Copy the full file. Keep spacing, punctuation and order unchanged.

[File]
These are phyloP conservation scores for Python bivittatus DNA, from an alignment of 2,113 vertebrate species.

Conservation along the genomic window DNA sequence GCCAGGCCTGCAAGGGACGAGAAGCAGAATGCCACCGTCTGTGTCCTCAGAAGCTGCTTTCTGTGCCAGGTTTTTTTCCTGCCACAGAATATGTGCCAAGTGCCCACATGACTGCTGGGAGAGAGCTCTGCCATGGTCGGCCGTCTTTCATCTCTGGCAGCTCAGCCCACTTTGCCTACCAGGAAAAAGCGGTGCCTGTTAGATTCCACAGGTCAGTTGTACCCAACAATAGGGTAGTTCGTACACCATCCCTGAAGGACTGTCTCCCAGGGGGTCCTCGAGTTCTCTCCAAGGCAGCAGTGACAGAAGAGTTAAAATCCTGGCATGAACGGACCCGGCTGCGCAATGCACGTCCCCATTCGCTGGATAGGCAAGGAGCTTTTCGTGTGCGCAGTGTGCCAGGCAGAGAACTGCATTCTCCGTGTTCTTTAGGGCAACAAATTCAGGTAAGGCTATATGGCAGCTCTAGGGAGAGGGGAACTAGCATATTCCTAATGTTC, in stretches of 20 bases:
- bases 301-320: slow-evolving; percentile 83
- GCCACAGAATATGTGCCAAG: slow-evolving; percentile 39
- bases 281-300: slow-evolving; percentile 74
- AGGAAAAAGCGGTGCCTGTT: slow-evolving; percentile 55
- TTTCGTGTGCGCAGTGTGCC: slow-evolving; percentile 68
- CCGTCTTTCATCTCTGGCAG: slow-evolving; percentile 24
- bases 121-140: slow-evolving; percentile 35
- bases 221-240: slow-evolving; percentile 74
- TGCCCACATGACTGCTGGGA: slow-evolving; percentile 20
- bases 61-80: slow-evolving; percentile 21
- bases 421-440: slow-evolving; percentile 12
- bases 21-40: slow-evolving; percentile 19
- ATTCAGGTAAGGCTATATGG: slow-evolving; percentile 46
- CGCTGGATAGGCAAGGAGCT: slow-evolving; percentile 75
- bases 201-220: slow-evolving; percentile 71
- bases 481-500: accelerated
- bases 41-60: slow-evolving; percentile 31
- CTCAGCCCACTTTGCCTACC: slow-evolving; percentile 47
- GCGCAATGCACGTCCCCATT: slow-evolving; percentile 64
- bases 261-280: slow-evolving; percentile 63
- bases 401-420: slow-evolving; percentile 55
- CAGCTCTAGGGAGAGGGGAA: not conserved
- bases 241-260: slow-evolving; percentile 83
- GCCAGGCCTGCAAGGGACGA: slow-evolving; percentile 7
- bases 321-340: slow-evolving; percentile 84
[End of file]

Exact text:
These are phyloP conservation scores for Python bivittatus DNA, from an alignment of 2,113 vertebrate species.

Conservation along the genomic window DNA sequence GCCAGGCCTGCAAGGGACGAGAAGCAGAATGCCACCGTCTGTGTCCTCAGAAGCTGCTTTCTGTGCCAGGTTTTTTTCCTGCCACAGAATATGTGCCAAGTGCCCACATGACTGCTGGGAGAGAGCTCTGCCATGGTCGGCCGTCTTTCATCTCTGGCAGCTCAGCCCACTTTGCCTACCAGGAAAAAGCGGTGCCTGTTAGATTCCACAGGTCAGTTGTACCCAACAATAGGGTAGTTCGTACACCATCCCTGAAGGACTGTCTCCCAGGGGGTCCTCGAGTTCTCTCCAAGGCAGCAGTGACAGAAGAGTTAAAATCCTGGCATGAACGGACCCGGCTGCGCAATGCACGTCCCCATTCGCTGGATAGGCAAGGAGCTTTTCGTGTGCGCAGTGTGCCAGGCAGAGAACTGCATTCTCCGTGTTCTTTAGGGCAACAAATTCAGGTAAGGCTATATGGCAGCTCTAGGGAGAGGGGAACTAGCATATTCCTAATGTTC, in stretches of 20 bases:
- bases 301-320: slow-evolving; percentile 83
- GCCACAGAATATGTGCCAAG: slow-evolving; percentile 39
- bases 281-300: slow-evolving; percentile 74
- AGGAAAAAGCGGTGCCTGTT: slow-evolving; percentile 55
- TTTCGTGTGCGCAGTGTGCC: slow-evolving; percentile 68
- CCGTCTTTCATCTCTGGCAG: slow-evolving; percentile 24
- bases 121-140: slow-evolving; percentile 35
- bases 221-240: slow-evolving; percentile 74
- TGCCCACATGACTGCTGGGA: slow-evolving; percentile 20
- bases 61-80: slow-evolving; percentile 21
- bases 421-440: slow-evolving; percentile 12
- bases 21-40: slow-evolving; percentile 19
- ATTCAGGTAAGGCTATATGG: slow-evolving; percentile 46
- CGCTGGATAGGCAAGGAGCT: slow-evolving; percentile 75
- bases 201-220: slow-evolving; percentile 71
- bases 481-500: accelerated
- bases 41-60: slow-evolving; percentile 31
- CTCAGCCCACTTTGCCTACC: slow-evolving; percentile 47
- GCGCAATGCACGTCCCCATT: slow-evolving; percentile 64
- bases 261-280: slow-evolving; percentile 63
- bases 401-420: slow-evolving; percentile 55
- CAGCTCTAGGGAGAGGGGAA: not conserved
- bases 241-260: slow-evolving; percentile 83
- GCCAGGCCTGCAAGGGACGA: slow-evolving; percentile 7
- bases 321-340: slow-evolving; percentile 84